Over the last 20 years, 2 billion people have gained access to better drinking water, leaving just 11% of the world’s population without clean drinking water. Those last 11%, which is over 780 million people, are some of the hardest to reach – in remote rural areas, places of extreme water stress, or poorer countries where large scale water infrastructure is just too expensive.
Reaching these sorts of places needs a fresh approach, and one of the more interesting ones is being piloted at the moment in South Africa. It looks like this:
If it looks a lot like one of the Coca-Cola kiosks that are found on every other street across Africa, that’s because it is. It’s made out of a shipping container and has a small shop at the front, but there’s more to this tin box than meets the eye.
Inside it is a Slingshot water purification system, a breakthrough condensing filter system that was invented by Dean Kamen, the guy who came up with the Segway. He’s been working on it for a decade, and he claims his machine will create pure drinking water out of anything you put into it – seawater, grey water, whatever is available. It can meet the daily needs of 300 people, and uses about as much electricity as a coffee machine. The solar panels on the roof provide that, with a back-up biomass boiler if necessary, so that the kiosk can run entirely off grid.
Called the EKOCENTER, one of these containers can be placed in a village and provide free drinking water. People can charge their phones, access the internet, store vaccines that need refrigeration, and yes, buy a coke. The shopfront can include a screen and a place to catch up with the news or watch the football, for those without their own their own televisions. They also provide employment, as each one will be run by a local entrepreneur, mostly women. They will receive business training and start-up loans, with the aim that EKOCENTERS run as financially sustainable social enterprises rather than hubs for charity services.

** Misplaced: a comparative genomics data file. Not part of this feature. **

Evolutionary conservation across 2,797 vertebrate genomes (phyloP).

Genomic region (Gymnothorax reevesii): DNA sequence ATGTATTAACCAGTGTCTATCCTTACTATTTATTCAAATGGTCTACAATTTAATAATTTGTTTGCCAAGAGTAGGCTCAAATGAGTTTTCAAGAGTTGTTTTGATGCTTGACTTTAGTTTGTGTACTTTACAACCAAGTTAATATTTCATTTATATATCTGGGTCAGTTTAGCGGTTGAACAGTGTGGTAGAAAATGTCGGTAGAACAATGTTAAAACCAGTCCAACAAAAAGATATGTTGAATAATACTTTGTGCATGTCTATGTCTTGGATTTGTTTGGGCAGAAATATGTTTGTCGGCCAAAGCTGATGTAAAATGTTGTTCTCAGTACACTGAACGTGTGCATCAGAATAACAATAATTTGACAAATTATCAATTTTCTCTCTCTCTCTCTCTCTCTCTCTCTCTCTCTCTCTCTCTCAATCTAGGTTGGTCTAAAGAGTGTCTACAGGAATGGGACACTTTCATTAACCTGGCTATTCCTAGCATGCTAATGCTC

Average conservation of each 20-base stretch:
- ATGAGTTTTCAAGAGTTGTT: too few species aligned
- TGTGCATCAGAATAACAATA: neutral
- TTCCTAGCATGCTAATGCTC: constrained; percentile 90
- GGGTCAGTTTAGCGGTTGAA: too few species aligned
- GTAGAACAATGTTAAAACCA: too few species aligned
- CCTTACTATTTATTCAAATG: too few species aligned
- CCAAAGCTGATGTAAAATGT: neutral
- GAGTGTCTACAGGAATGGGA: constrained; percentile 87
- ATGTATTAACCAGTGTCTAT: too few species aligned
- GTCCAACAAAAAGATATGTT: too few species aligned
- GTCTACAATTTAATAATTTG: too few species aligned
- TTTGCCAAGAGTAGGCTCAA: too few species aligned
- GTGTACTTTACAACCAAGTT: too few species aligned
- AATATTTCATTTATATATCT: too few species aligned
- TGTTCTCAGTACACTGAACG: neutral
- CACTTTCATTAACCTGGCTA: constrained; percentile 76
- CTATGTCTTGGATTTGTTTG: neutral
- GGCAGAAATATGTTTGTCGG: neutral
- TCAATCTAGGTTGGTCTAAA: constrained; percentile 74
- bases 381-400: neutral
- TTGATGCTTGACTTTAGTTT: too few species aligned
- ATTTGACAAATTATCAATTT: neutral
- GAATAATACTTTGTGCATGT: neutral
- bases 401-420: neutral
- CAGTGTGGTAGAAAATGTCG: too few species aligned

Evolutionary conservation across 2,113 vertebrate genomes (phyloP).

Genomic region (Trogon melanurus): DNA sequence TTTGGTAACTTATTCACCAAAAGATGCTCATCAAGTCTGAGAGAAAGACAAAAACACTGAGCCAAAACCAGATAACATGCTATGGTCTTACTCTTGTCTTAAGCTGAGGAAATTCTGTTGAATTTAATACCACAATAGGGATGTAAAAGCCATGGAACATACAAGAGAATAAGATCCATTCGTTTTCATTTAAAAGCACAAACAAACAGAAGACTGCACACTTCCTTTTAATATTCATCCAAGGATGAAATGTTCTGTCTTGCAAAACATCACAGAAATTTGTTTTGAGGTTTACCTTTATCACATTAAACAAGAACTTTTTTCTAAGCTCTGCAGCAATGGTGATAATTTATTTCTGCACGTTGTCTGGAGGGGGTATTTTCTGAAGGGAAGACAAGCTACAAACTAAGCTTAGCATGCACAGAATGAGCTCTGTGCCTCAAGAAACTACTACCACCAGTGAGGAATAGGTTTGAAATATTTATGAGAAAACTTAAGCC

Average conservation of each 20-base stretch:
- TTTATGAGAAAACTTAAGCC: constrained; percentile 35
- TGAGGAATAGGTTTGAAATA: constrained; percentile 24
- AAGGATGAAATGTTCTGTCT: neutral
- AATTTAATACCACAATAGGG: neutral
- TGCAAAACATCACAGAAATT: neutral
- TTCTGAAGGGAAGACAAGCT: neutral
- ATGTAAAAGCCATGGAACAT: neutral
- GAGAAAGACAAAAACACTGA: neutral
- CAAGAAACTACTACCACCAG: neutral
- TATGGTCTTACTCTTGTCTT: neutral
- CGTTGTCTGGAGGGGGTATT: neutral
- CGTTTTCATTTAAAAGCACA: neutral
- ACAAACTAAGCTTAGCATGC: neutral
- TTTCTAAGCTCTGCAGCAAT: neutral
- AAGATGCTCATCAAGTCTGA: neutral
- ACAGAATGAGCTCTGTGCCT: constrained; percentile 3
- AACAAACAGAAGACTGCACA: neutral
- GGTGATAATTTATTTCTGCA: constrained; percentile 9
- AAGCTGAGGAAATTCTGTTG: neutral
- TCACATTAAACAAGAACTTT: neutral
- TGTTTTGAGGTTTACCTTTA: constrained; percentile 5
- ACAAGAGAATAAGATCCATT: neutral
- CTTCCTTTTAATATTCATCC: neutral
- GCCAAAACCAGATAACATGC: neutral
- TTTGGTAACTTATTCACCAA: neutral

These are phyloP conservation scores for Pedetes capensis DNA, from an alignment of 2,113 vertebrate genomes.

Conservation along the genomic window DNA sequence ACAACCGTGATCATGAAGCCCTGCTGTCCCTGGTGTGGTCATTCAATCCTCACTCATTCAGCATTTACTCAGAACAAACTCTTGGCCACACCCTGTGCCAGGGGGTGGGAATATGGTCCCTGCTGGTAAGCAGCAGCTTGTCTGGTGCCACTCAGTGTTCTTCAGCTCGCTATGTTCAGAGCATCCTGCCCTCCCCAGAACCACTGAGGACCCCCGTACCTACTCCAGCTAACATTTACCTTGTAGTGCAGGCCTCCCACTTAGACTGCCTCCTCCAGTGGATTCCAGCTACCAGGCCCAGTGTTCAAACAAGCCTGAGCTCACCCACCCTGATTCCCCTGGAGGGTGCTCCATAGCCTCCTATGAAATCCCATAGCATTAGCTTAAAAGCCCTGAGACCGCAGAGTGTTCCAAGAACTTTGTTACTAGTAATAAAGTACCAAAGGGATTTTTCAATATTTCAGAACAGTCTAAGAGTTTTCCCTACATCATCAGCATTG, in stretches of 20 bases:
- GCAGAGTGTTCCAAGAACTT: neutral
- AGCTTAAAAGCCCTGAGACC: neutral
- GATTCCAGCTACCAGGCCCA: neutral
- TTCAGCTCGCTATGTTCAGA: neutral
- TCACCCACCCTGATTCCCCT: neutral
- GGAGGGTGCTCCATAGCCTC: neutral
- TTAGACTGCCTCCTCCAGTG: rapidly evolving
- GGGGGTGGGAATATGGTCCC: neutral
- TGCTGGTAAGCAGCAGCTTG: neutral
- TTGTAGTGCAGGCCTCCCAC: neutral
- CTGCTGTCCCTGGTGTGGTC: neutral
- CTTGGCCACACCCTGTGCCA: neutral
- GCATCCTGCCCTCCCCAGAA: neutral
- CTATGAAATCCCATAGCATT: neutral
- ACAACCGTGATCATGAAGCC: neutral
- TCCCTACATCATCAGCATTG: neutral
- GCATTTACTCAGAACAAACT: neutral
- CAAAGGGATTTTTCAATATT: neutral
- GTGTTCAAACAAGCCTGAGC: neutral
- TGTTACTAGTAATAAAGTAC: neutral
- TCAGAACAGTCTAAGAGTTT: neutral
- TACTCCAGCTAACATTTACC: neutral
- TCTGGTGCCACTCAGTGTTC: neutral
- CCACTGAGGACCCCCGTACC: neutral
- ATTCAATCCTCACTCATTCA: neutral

Coca-Cola and their partners aim to install 1,500 to 2,00o of these by 2015, across Africa, Asia and Latin America. That will bring clean water to half a million people, and internet access to an estimated 45,000. It’s a smart move. One of the big criticisms of Coca-Cola is that their bottling plants deplete water sources and deprive local communities. Focusing on drinking water is a deliberate and appropriate response, and delivering it through a social enterprise model that empowers women in developing countries turns a potential weakness into something genuinely useful.
As the world’s most recognised brand, Coca-Cola will no doubt continue to be a lightning rod for anti-globalisation sentiment. There are numerous problems with big corporations, but things are rarely black and white. Companies like Coca-Cola have unparalleled global reach, enormous financial resources, and the proven ability to innovate. I still find it surreal that a purveyor of fizzy sugar-water can command such enviable influence in the world, but there it is. There’s no point bemoaning the situation, since Coca-Cola isn’t going anywhere anytime soon. The more interesting question is – how are they going to use that power?
When corporations turn their strengths towards the world’s biggest problems, real solutions can emerge. Through initiatives like EKOCENTERS and ColaLife, Coca-Cola have made commendable use of their supply chains, delivering vital social goods alongside the mundane business of selling drinks. It’s not a bit of charity on the side – these are still coke kiosks. It’s just that they’ve thought creatively about how to use them as drivers of development as well as retail outlets. I admire that. It doesn’t get them off the hook on other things, but it does show that big corporations can be part of the solution when they choose to be.